Initiatives like Text4Baby which sends bi-lingual text messages to pregnant women and new mothers educating them on topics ranging from prenatal care to breastfeeding to immunizations to organizations utilizing telehealth, have been successful. Telehealth, which encompasses video, telephone or cable, has been useful for engaging patients in rural locations. For example, a care provider can connect with a farmer in rural Nebraska to remotely monitor his type 2 diabetes. It’s also an effective way for caregivers to educate and exchange information with patients about chronic conditions like hypertension and diabetes–a key to patient’s developing the confidence and skills necessary to self-manage their health.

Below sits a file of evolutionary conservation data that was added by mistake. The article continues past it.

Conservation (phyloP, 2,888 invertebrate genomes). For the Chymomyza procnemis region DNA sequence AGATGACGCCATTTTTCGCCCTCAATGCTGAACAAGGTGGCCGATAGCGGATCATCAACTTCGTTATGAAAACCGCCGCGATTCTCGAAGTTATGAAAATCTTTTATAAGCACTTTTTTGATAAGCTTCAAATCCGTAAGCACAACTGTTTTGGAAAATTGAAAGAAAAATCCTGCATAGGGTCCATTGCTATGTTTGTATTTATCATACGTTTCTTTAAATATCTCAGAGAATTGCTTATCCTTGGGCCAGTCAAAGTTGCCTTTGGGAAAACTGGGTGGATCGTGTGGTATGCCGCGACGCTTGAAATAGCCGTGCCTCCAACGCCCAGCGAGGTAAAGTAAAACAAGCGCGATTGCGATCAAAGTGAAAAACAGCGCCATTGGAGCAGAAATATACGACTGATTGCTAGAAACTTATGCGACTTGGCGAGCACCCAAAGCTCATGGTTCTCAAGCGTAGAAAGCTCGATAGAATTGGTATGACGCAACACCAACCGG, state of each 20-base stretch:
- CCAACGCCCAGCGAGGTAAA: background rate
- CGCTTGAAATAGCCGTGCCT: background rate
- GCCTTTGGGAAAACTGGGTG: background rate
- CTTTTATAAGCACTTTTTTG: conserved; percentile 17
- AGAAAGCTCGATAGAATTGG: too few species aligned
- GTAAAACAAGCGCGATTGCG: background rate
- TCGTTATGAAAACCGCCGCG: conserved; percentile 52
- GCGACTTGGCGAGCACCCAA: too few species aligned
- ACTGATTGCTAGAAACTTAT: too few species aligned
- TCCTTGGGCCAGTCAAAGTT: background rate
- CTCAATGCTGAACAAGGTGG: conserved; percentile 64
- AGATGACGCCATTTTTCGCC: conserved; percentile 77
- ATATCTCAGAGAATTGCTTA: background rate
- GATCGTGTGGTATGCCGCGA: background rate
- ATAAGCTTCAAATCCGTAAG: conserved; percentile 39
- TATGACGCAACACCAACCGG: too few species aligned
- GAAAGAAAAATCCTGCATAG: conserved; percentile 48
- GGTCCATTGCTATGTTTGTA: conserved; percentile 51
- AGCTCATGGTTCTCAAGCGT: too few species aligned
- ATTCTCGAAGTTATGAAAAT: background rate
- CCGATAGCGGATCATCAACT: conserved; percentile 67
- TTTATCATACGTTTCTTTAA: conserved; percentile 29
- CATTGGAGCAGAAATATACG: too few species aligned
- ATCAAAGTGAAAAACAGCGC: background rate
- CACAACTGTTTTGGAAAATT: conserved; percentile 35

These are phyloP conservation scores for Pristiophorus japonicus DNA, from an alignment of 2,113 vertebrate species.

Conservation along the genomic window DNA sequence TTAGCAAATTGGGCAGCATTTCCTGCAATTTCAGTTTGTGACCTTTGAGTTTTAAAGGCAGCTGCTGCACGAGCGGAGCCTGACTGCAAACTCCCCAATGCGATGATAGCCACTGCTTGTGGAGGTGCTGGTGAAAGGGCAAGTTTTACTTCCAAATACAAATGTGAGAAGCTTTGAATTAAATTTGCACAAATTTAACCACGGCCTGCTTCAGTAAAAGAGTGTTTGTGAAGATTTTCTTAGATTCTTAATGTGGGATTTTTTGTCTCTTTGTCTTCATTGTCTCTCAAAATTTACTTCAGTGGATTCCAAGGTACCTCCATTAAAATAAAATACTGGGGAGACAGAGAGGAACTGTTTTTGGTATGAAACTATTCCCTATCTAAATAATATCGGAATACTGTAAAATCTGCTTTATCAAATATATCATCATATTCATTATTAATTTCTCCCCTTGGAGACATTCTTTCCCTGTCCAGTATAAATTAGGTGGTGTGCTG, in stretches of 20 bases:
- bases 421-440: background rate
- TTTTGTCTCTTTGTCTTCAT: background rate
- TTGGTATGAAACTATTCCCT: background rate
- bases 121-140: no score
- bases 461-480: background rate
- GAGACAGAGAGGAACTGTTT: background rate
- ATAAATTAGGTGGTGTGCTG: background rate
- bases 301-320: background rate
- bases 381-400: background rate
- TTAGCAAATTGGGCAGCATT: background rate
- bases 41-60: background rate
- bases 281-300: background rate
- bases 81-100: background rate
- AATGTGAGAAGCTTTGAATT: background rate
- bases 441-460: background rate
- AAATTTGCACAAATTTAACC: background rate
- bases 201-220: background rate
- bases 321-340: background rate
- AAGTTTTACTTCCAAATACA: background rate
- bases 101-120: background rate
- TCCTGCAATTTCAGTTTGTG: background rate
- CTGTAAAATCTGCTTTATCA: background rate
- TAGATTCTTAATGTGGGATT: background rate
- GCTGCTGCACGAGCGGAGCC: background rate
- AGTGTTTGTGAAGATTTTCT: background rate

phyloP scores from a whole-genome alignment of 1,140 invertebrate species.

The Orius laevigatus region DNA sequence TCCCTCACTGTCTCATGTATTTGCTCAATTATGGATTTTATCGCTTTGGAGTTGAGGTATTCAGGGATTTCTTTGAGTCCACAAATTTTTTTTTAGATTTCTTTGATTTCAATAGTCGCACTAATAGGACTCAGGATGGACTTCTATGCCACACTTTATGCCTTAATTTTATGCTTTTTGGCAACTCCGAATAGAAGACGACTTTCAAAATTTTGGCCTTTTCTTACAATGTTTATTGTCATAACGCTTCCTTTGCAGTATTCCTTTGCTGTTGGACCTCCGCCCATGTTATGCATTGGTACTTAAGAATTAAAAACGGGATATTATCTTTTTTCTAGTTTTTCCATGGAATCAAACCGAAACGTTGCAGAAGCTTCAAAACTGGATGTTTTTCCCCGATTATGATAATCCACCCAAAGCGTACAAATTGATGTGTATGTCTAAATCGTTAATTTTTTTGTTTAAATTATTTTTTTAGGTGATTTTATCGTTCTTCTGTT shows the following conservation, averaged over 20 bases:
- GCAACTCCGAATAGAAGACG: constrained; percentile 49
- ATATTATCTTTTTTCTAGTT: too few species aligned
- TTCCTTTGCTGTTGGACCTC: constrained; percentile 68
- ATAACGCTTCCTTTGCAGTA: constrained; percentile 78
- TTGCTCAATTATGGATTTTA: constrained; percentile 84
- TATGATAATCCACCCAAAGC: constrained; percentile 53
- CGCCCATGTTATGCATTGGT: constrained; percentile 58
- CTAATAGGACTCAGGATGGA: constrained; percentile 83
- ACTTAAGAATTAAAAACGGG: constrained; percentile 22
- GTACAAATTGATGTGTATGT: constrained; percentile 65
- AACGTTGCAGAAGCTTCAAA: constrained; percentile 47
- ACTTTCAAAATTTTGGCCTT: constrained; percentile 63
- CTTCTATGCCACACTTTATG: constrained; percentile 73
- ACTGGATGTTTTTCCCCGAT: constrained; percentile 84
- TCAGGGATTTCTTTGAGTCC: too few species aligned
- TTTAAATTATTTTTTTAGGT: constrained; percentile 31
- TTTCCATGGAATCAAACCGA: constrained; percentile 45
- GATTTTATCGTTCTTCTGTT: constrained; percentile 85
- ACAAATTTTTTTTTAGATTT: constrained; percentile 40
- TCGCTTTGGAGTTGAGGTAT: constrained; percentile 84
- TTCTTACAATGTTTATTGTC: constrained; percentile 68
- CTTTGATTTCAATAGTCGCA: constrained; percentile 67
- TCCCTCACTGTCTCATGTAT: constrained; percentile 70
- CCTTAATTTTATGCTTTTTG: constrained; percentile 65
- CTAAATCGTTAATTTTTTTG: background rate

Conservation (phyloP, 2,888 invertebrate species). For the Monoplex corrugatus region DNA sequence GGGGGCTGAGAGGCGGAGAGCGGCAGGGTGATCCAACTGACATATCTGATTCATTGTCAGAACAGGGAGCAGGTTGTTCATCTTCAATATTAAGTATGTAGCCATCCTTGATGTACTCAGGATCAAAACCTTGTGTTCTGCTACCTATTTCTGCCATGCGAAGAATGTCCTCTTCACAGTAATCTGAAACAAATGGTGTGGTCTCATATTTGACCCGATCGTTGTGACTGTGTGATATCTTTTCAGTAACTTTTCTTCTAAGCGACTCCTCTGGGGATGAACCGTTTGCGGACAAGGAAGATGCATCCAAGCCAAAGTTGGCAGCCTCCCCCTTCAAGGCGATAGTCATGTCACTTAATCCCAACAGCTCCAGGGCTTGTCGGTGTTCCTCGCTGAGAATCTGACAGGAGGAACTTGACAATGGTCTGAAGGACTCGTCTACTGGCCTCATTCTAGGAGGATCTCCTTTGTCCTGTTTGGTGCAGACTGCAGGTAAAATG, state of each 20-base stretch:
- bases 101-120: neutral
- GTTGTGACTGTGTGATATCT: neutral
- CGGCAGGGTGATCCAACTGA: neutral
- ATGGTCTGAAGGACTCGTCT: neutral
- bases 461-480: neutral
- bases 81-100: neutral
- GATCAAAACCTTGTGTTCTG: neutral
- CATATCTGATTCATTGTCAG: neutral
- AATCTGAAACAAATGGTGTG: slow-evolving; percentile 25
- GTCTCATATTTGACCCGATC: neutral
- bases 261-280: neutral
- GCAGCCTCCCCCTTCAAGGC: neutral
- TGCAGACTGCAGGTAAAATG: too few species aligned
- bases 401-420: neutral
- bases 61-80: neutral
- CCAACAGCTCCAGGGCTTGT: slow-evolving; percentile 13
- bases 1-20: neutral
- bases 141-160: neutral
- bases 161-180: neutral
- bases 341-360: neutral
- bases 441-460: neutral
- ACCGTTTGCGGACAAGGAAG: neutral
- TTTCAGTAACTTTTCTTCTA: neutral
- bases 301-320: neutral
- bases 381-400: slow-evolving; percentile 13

Digital health will be most impactful for underserved groups when its intelligently integrated, through design, access and operation, to fit the unique lifestyles of the patient population using the technology. “Fitbits aren’t particularly useful if you’re homeless, and the nutrition app won’t mean much to someone who struggles to pay for groceries. Same for emailing your doctor if you don’t have a doctor or reliable Internet access,” explains Barbara Feder Ostrov in a recent NPR story.
When applying digital health to groups in the safety-net, one can’t help but ask, is access to mobile technology realistic for individuals in lower economic brackets?